WASHINGTON: A senior Republican senator said Sunday he would be meeting with US President Donald Trump to urge him to reconsider his plan to withdraw all US troops from Syria and many from Afghanistan.
“If we leave (Syria) now, the Kurds will get slaughtered,” Lindsey Graham said on ABC’s This Week, referring to the Kurdish troops allied with US forces in Syria.
“I’m going to ask the president to do something that President Obama would never do: reconsider.” He did not say when the two would be meeting.
Graham, who sits on the Armed Services Committee and has frequently visited US troops in conflict regions, said Trump was “frustrated” by the limited options available in Syria.
“I’m going to talk to him,” Graham said. “The president is reconsidering how we would do this. He’s frustrated.
“I get it. We’re not the policemen of the world here. We’re fighting a war against [Daesh],” he said. “They’re not defeated in Syria. I’m asking the president to make sure we have troops there to protect us.”
Graham added: “I’m going to ask him to sit down with his generals and reconsider how to do this. Slow it down. Make sure we get it right and [Daesh] never comes back. Don’t turn Syria over to the Iranians.”
Kellyanne Conway, a close Trump advisor, seemed to hint on Sunday that the president might be tweaking his withdrawal plans.
“In Iraq, he had a closed-door meeting and he said watch what happens… Watch what happens because he’s got plans and I won’t get ahead of his announcement, but he did want me to convey that,” she said on “Fox News Sunday.”
“This president is cleaning up the mess left by the last administration, which never took the threat of [Daesh] seriously.”
Trump’s abrupt decision on Syria stunned regional players, US politicians of both parties and military leaders, who expressed surprise that such a major decision would be announced after apparently so little advance consultation, against the advice of his national security advisors — and on Twitter.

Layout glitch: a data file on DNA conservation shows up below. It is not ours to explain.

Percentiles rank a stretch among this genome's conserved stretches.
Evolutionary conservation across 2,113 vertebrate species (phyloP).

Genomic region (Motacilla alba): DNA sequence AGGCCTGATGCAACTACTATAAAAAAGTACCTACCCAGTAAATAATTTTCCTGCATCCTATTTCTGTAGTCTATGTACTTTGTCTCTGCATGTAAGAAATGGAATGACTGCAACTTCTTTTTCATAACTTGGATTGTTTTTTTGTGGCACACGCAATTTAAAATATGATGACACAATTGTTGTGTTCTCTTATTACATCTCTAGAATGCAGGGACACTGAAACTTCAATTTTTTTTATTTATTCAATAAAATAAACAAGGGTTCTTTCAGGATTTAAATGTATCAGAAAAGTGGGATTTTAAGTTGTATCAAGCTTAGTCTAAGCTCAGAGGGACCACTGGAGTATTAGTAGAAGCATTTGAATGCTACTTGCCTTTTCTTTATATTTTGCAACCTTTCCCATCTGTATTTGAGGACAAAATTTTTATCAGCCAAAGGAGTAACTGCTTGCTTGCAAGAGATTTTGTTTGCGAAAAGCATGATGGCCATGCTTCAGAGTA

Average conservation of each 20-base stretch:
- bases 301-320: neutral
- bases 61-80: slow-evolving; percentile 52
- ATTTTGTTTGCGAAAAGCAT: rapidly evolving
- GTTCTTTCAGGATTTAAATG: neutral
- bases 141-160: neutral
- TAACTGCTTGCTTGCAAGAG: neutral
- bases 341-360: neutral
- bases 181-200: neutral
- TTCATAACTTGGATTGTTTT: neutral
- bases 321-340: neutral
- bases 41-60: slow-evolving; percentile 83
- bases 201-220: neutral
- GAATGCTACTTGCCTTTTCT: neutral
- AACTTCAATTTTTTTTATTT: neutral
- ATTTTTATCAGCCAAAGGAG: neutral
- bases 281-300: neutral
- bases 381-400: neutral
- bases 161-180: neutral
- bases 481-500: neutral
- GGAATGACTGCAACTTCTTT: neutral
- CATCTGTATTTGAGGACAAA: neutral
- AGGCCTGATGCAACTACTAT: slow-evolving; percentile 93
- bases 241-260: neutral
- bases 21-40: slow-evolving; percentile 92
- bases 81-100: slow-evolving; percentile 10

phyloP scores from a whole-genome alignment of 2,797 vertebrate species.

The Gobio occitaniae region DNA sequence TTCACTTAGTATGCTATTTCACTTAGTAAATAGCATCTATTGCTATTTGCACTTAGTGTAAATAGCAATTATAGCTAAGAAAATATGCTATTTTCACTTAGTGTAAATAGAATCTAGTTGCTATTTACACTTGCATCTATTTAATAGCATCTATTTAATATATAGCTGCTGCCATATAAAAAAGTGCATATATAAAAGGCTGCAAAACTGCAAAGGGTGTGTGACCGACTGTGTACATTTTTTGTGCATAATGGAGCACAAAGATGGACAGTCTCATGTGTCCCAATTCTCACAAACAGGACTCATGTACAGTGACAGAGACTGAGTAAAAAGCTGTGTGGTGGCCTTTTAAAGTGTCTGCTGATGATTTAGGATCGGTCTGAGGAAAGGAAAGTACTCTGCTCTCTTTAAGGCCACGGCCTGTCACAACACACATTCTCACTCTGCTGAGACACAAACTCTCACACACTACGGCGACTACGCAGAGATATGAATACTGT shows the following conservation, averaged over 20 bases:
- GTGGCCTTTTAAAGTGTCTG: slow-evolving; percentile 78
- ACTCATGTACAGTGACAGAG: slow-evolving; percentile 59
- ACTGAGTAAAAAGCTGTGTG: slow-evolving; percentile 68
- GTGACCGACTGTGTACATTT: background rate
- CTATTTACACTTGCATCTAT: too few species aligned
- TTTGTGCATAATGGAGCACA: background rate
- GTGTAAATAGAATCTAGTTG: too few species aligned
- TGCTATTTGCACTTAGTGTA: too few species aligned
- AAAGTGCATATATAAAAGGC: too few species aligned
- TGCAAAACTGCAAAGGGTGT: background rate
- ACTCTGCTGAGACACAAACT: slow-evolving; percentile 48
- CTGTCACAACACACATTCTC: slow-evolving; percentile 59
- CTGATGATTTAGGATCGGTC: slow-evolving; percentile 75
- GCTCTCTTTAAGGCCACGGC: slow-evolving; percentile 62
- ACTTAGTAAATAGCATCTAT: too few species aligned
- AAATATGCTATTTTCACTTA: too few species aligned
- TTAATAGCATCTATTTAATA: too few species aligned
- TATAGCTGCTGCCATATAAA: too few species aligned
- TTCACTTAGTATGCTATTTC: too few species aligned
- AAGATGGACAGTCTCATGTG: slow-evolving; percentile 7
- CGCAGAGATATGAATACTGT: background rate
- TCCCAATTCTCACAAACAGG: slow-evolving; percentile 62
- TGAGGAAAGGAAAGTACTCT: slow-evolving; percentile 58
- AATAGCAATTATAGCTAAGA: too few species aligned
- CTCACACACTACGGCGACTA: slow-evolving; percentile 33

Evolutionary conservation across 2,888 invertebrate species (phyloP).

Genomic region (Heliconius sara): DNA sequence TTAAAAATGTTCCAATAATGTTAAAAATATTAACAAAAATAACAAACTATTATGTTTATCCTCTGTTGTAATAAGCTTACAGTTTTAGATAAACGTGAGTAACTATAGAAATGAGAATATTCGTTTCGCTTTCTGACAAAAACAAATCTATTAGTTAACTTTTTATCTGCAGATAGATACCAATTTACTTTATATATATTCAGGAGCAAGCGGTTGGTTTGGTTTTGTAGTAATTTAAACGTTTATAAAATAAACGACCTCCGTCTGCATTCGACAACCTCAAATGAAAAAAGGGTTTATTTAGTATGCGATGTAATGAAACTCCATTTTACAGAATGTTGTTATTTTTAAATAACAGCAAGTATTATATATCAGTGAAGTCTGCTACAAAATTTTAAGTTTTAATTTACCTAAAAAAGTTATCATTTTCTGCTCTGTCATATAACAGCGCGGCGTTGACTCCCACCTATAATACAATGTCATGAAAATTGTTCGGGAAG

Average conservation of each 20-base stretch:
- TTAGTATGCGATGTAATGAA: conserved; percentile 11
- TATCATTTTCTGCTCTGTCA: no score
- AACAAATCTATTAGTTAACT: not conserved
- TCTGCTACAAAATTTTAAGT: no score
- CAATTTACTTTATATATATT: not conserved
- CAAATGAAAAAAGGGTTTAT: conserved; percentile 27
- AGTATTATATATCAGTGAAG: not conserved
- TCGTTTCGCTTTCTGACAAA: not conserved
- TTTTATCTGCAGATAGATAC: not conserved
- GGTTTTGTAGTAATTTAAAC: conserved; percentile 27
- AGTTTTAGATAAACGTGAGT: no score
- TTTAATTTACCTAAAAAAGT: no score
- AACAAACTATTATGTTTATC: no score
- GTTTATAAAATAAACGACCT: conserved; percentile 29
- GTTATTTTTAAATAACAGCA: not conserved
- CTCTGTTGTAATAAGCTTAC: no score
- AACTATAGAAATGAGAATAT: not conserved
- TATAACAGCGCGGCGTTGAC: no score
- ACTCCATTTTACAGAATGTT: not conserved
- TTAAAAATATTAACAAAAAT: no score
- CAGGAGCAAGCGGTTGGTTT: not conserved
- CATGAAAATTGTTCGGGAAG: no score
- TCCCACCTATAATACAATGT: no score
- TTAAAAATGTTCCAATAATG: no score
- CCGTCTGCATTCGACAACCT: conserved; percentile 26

US Defense Secretary Jim Mattis resigned following the announcement, which came on the same day that US officials said Trump was also planning a significant drawdown in Afghanistan, with some reports suggesting as many as half of the 14,000 troops could leave.
Graham warned at the time that a reduction now of US forces in war-torn Afghanistan risked “paving the way toward a second 9/11”.
A prominent critic of the move was retired US army general Stanley McChrystal, the former commander of US and international forces in Afghanistan.
On Sunday, he told ABC the dual drawdowns could seriously weaken US influence in the region.
“We have a tumultuous regime or region (in Syria) that now has a Russian presence which had been out for about 30 years… and now Russia is back. They’re back in an influential way,” he said.
“Iran has increased influence across the region now. If you pull American influence out, you’re likely to have greater instability, and of course, it will be much more difficult for the United States to try to push events in any direction.”
Similarly, he said, Trump’s planned drawdown in Afghanistan could seriously undercut American leverage there.
“Just when we were starting to sit down with the Taliban, just as we were starting to begin negotiations, he basically traded away the biggest leverage point we have… Their incentives to try to cut a deal dropped dramatically,” McChrystal added.